One of the main culprits that dragged Maeda down last season hasn’t resolved itself. Last season he only pitched six or more innings in 13 of his starts. He averaged less than six innings per start, and still managed to rack up 16 wins last season. The first two times through the order, Maeda had an ERA of 2.86 last season. When he made it to a third time, that ERA ballooned to 5.52 and opposing hitters hit .333 off of him over 31 innings. This season things haven’t been any different. In his last start against the Rockies he cruised through four innings, with a Charlie Blackmon HR his only blemish. In the fifth he reached the top of the order for the third time, and allowed a walk, two hits, and two earned runs to bring his total to four for the outing. He is still getting fatigued early as hit outings go on, something that plagued him down the stretch last season.

Maeda is a good pitcher. He can locate and mix his pitches to keep hitters off balance. The only problem is he couldn’t do that for more than five innings last season, and is having the same issues this season. If you can find someone now to buy Maeda at full price, I would pull the trigger. You shouldn’t trade someone when their value is at its lowest, but these concerns with Maeda are legitimate and I don’t think there’s an easy fix in sight.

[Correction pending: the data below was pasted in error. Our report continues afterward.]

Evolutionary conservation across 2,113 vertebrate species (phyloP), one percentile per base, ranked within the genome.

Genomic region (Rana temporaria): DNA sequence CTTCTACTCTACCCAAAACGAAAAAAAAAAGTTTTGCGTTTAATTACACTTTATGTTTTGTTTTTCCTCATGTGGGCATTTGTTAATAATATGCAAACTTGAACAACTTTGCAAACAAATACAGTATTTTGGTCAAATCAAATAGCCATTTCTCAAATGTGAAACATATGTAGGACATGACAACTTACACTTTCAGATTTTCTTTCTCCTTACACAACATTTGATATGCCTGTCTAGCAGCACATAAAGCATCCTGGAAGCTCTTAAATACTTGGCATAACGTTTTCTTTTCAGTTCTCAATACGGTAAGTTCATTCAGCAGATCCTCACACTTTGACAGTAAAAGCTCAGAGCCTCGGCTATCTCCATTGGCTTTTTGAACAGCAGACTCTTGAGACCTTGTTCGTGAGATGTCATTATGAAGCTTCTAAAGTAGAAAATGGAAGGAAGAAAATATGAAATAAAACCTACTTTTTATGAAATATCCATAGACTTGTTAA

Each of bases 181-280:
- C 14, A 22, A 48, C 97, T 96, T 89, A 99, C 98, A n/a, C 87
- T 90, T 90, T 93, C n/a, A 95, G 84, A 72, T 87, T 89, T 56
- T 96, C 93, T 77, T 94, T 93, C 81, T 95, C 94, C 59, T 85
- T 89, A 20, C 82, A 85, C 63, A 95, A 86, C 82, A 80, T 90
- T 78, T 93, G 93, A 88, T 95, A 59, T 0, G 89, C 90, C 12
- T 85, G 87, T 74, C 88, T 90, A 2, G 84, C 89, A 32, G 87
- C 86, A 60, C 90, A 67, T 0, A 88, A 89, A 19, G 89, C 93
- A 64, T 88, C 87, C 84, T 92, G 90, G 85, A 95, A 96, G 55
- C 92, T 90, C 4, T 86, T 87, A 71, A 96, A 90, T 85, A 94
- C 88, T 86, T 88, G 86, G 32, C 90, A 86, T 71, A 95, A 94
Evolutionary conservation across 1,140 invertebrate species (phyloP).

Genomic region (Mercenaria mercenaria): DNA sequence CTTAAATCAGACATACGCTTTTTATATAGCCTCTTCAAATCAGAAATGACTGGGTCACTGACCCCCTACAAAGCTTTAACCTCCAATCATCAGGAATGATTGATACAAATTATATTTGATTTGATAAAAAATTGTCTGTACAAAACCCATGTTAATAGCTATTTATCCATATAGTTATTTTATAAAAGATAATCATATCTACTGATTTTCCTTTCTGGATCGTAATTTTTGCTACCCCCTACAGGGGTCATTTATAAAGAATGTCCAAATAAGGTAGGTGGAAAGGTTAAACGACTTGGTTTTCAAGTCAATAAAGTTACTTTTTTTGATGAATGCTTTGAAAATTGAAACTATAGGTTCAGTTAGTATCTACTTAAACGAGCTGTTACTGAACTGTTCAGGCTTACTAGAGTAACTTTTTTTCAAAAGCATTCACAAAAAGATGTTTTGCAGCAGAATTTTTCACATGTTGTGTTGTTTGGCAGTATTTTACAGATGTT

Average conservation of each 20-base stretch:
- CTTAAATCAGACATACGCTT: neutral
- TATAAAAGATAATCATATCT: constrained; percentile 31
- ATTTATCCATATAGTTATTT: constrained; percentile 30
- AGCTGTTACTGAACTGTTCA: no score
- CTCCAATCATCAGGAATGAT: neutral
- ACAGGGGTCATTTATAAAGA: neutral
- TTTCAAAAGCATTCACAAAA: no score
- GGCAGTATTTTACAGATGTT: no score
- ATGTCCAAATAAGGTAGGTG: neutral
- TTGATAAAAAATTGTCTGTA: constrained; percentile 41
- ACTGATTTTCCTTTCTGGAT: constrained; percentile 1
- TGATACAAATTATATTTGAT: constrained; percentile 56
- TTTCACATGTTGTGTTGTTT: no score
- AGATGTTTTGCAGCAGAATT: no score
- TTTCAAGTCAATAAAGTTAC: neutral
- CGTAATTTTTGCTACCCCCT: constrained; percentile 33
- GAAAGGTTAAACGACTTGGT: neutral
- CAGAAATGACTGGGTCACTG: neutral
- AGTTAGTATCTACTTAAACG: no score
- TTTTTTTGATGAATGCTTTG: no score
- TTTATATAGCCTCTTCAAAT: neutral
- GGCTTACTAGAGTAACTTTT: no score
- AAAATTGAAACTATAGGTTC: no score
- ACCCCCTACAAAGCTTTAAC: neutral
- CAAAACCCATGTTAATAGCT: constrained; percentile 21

Verdict:  Hold/Sell


Cole Hamels, TEX

2016 K-Rate: 23.6%, 2017 K-Rate: 17.0%

Since 2007, Cole Hamels has been the definition of a workhorse on the mound. Over those 10 seasons, he has failed to throw 200 innings only twice, and in each of those seasons he eclipsed 180. His strikeout and walk rates have been fairly consistent, and his ERA has hovered around 3.00 for the majority of his career. His first full season in Texas last season was a prototypical Hamels season in many ways. He struck out 8.97 hitters per nine, held a 3.32 ERA, and threw for over 200 innings once again. Unfortunately, some warning signs popped up also. His walks per nine hadn’t been above 2.64 since his debut back in ’06, and that number sky-rocketed to 3.45 last season. Is caused his WHIP to increase to 1.31 last season, which was a career high.

So far this season Hamels has had the same issues, currently sporting a 3.46 BB/9 rate. His FIP/xFIP of 5.17/4.72 show that he has been getting very lucky, considering his ERA currently sits at 2.77. Last year he was able to out-pitch his FIP/xFIP, but the difference was far less drastic than this. His fastball velocity and pitch movements are all still similar to last year, but his soft contact rate is down to only 10.8% and his SwStr% is at 6.8%, which is nearly twice as low as his career-low of 11.5%. Hamels is due for some positive regression, but what we saw last season may be the norm for him moving forward, instead of the dominant Hamels we saw on the Phillies.

Some of his short comings are legitimate concerns (increased walk rate) while others this season have just been bad luck (low SwStr%). Hamels can still be an effective fantasy starters, even with the increased walk and slightly decreased strikeouts. As long as you know you’re not getting the mint-condition version when you acquire him, I would have no problem buying Hamels, who is more than capable of still pitching a seven-inning gem from time to time.

Verdict:  Buy/Hold